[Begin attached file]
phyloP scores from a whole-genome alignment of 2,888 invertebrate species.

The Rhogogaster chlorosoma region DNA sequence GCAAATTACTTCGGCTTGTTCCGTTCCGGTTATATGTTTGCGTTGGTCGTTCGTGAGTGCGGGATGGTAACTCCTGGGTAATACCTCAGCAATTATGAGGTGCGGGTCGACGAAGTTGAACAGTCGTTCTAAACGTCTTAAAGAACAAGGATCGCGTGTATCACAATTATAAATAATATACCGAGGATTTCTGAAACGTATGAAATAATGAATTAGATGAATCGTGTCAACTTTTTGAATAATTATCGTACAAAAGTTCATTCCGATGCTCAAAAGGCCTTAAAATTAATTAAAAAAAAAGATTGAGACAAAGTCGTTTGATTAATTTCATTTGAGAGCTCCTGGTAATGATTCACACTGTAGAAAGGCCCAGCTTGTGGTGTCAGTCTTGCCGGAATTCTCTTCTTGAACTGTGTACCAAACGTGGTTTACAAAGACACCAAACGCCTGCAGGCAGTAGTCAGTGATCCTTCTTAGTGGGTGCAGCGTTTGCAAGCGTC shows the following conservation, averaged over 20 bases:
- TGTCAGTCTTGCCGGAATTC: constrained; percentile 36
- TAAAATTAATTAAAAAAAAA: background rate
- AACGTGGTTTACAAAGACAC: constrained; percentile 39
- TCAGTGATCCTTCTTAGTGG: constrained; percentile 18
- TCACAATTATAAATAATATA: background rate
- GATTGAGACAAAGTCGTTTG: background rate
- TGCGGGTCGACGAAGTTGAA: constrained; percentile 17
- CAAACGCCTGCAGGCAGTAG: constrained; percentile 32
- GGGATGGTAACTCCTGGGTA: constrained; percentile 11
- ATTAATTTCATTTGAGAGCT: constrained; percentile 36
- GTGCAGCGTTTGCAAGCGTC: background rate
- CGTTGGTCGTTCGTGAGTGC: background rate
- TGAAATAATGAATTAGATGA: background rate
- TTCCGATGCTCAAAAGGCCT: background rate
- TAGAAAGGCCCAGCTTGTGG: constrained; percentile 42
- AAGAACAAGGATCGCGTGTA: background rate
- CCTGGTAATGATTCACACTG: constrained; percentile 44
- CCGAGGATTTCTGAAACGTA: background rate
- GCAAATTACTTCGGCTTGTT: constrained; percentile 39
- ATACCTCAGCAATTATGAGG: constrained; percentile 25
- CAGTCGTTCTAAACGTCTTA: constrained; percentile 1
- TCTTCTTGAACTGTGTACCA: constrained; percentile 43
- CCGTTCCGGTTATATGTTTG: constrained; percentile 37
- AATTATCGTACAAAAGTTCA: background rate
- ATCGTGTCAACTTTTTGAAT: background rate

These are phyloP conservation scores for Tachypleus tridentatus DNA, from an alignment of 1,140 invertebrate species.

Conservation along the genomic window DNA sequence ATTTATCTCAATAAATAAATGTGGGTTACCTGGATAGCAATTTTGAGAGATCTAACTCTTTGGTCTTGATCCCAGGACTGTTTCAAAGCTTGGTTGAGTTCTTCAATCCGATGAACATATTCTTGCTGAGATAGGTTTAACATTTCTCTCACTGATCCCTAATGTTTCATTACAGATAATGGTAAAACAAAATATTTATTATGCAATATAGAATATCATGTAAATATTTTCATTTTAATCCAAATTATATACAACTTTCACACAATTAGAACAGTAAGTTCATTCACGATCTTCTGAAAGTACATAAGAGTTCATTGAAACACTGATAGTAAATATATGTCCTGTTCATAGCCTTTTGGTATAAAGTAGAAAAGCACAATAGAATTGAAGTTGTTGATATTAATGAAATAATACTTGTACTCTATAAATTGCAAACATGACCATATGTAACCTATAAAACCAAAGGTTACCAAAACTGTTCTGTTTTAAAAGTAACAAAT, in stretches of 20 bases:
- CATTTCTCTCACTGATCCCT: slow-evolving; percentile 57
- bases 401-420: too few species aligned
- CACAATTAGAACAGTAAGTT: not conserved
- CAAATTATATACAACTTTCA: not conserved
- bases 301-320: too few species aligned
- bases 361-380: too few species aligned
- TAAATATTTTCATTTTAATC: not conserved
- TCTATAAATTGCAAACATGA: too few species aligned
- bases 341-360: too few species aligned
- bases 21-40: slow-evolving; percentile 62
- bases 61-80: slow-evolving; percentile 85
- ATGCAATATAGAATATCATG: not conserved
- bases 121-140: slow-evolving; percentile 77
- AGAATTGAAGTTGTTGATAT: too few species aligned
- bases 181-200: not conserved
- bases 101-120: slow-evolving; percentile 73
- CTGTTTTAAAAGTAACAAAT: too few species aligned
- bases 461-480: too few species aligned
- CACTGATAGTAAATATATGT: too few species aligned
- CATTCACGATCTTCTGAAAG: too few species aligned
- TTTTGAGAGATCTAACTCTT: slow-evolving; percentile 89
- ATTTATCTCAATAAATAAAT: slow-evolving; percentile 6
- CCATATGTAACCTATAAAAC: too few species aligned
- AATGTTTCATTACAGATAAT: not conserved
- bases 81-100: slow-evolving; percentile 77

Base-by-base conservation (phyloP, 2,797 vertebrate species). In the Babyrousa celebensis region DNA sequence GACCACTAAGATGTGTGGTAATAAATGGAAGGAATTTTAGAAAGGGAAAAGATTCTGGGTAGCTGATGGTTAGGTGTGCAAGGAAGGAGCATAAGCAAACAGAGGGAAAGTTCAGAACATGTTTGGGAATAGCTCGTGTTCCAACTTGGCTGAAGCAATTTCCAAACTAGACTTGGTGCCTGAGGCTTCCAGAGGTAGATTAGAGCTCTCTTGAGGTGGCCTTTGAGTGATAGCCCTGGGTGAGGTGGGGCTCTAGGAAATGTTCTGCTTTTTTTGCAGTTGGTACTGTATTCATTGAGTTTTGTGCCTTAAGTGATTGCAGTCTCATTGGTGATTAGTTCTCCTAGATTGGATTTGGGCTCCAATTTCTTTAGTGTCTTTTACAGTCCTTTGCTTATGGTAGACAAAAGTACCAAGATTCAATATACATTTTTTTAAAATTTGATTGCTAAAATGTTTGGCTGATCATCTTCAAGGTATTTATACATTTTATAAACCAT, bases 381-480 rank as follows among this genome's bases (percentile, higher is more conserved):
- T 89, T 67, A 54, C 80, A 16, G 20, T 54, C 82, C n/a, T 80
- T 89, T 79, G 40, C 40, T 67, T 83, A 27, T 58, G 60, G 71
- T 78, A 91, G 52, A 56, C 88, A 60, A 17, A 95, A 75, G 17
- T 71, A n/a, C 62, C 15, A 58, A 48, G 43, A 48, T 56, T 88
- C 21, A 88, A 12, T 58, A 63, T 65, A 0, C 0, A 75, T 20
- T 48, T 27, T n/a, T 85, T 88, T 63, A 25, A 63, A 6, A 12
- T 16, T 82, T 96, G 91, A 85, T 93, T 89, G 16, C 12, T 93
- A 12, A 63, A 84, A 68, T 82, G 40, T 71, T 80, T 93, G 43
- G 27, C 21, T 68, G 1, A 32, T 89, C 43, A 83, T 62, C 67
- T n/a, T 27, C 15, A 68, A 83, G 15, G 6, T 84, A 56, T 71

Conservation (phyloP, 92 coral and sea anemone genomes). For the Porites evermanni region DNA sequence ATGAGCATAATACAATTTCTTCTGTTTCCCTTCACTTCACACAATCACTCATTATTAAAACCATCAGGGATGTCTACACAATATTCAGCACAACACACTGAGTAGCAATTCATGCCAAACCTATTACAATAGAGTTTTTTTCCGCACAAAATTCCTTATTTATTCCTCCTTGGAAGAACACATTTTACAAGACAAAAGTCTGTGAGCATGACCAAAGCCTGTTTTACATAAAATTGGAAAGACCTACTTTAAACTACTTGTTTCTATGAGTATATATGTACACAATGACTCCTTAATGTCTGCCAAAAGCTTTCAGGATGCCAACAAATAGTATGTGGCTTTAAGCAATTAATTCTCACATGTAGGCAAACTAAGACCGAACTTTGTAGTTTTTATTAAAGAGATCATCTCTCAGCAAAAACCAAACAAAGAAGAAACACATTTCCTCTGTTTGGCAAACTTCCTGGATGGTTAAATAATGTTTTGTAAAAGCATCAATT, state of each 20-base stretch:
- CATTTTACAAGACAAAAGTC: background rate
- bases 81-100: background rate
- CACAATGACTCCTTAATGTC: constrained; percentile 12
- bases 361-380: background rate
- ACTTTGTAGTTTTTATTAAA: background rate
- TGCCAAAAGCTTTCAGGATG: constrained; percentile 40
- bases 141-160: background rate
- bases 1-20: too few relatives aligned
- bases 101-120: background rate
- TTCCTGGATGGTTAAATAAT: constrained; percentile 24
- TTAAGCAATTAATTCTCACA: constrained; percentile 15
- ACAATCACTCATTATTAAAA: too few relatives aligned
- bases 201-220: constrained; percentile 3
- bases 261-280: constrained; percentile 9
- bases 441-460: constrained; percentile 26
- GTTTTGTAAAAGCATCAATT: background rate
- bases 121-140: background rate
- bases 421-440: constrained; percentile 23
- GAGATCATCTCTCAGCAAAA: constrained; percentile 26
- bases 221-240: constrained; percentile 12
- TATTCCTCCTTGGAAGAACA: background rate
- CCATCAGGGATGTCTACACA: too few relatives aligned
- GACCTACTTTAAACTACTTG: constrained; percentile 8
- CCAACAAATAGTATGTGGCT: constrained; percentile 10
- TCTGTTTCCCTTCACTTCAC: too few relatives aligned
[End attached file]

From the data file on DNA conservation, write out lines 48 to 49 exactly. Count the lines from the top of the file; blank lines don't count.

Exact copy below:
- CACTGATAGTAAATATATGT: too few species aligned
- CATTCACGATCTTCTGAAAG: too few species aligned